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Nicotine Tob Res. 2009 Apr;11(4):408-17. doi: 10.1093/ntr/ntp005. Epub 2009 Mar 26.

Adverse effects with use of nicotine replacement therapy among quitline clients.

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Department of Community and Preventive Medicine, University of Rochester Medical Center, Rochester, NY, USA.



Nicotine replacement therapy (NRT) increases quit rates and is increasingly distributed through quitlines, but no systematic data are available on adverse effects and safety among quitline NRT users.


Smokers who contacted the New York State Smokers' Quitline and were sent free NRT were followed by phone at 2 weeks (n = 33,690), and a randomly selected subsample was followed at 3 months (n = 1,187). All were asked about their use of NRT and adverse effects. Prevalence and perceived severity (rated mild, moderate, or severe) of selected adverse side effects were assessed. Subjects also were asked about their smoking behavior while using NRT and reasons for discontinuation of NRT.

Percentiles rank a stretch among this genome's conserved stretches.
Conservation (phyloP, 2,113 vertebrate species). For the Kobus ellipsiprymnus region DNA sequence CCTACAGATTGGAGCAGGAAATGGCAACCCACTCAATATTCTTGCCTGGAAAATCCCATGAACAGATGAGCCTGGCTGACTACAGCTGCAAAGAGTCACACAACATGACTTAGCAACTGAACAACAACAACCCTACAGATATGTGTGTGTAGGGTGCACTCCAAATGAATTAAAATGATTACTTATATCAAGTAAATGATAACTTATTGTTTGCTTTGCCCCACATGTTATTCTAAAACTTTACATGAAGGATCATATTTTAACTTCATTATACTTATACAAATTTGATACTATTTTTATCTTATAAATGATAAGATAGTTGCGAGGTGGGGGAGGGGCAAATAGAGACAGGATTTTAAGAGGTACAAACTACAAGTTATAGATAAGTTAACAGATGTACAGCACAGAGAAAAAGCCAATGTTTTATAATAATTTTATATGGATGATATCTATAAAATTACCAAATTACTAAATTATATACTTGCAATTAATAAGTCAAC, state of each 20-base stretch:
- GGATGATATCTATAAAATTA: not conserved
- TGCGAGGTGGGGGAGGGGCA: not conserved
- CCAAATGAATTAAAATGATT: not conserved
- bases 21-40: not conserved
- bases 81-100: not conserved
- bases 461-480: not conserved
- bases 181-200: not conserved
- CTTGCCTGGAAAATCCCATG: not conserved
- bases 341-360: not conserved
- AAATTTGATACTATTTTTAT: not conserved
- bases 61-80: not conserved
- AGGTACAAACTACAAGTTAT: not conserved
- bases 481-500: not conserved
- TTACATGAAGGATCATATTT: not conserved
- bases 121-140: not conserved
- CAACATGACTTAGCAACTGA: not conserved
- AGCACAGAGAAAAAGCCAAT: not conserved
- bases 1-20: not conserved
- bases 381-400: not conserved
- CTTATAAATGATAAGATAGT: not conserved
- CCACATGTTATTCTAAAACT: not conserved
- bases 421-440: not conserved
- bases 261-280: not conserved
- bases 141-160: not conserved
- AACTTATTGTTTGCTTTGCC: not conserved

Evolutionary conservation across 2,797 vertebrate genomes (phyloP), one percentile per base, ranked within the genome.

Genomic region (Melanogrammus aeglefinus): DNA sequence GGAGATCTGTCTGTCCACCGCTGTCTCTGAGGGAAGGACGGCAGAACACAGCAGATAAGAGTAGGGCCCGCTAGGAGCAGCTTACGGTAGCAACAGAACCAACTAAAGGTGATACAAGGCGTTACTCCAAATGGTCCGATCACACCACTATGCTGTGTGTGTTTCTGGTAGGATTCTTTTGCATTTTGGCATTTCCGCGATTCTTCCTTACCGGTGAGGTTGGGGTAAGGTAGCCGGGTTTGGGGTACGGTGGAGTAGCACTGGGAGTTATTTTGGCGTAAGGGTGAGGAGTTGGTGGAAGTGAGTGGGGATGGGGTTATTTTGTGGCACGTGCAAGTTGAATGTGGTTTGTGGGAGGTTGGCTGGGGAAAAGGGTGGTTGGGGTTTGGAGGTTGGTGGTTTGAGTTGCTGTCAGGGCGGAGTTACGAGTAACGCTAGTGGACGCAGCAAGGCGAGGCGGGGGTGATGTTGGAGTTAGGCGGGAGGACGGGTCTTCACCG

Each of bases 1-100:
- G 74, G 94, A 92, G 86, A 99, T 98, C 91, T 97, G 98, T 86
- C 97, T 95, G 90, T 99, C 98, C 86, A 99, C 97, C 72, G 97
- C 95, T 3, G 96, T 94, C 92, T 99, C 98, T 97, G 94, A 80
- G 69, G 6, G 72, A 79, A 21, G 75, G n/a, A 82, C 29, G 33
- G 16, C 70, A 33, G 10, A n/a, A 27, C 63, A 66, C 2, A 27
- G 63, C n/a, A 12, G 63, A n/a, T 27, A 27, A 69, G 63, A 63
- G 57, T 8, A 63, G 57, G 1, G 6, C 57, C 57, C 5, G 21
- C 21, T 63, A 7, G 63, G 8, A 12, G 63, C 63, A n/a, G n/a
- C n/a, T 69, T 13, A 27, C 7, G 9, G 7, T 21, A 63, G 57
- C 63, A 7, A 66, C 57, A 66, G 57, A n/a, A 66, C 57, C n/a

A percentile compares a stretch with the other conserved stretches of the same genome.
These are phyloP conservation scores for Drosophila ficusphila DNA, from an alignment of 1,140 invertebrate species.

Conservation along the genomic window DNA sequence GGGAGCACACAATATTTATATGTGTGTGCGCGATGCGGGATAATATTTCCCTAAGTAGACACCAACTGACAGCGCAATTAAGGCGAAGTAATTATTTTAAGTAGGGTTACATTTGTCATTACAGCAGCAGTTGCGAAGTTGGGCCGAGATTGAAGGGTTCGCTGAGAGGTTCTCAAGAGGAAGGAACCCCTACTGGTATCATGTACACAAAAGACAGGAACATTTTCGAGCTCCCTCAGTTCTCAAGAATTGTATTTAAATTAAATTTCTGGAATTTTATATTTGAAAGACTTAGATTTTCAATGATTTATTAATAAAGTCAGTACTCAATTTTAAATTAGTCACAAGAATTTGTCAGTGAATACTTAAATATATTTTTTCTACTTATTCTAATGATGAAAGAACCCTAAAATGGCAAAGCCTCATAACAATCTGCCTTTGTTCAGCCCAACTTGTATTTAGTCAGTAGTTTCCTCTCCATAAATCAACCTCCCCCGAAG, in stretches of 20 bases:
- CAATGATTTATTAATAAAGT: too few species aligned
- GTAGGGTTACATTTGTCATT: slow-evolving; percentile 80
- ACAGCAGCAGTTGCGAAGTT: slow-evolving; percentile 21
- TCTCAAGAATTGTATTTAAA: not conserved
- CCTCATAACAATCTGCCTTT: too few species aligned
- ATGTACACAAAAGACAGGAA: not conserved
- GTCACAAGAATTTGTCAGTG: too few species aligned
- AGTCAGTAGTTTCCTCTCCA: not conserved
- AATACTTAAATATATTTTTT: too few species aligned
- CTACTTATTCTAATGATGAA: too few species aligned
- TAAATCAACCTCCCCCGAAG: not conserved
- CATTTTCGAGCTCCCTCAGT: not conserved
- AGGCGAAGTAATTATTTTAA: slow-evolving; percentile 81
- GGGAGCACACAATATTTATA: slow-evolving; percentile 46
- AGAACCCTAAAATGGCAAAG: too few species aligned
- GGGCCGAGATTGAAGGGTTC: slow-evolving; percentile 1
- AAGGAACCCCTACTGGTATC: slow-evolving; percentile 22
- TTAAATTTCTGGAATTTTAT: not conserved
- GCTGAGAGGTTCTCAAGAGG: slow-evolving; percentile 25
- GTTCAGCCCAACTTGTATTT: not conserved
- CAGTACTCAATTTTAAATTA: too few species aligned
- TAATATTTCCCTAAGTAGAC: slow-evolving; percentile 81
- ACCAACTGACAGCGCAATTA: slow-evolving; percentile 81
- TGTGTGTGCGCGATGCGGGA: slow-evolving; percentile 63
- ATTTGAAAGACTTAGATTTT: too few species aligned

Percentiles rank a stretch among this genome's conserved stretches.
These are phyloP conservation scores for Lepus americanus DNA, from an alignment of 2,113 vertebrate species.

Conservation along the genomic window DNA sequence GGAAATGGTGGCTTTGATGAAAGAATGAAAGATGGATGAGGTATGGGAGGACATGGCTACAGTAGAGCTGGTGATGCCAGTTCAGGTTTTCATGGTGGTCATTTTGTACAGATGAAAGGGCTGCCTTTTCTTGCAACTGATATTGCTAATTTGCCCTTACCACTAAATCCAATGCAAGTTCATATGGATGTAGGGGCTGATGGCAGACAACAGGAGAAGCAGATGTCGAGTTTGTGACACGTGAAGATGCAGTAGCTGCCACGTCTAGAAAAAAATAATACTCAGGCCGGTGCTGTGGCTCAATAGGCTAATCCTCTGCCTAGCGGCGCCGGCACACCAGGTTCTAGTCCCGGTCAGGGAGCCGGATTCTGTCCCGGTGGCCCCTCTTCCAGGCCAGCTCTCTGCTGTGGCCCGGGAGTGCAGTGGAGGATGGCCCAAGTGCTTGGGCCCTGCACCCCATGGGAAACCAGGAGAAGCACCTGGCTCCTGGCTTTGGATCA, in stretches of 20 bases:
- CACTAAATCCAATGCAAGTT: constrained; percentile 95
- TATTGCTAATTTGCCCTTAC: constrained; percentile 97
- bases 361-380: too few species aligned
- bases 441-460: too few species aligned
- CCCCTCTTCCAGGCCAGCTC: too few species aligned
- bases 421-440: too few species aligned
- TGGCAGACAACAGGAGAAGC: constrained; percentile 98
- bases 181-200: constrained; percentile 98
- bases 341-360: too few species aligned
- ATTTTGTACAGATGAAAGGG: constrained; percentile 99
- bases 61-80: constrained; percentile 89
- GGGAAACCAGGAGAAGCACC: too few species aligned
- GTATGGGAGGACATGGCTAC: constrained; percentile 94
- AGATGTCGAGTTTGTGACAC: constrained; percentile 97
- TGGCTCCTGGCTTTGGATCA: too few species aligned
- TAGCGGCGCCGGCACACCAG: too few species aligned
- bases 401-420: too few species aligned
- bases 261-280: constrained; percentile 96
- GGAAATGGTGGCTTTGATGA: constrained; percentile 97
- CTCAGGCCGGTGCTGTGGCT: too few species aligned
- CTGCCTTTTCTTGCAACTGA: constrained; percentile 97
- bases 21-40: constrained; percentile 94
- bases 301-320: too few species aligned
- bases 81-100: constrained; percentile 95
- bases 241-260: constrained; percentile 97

Among those who reported having used NRT at the 2-week contact, about one in four reported an adverse effect. This rate increased to about 42% among those surveyed at 3 months. The prevalence and specific types of adverse effects reported were consistent with findings from clinical trials of NRT and varied in relationship to the type of NRT used (patch, gum, lozenge). The majority of adverse effects reported were rated as mild, and only 4.4%-5.4% of subjects (across the 2-week and 3-month follow-ups) reported discontinuation of NRT as a result of adverse effects.


The prevalence and types of adverse effects observed among smokers receiving NRT were as expected with product labeling and support the conclusion that the distribution of over-the-counter NRT through quitlines is safe as long as clients are screened adequately per the labeling instructions.

[Indexed for MEDLINE]

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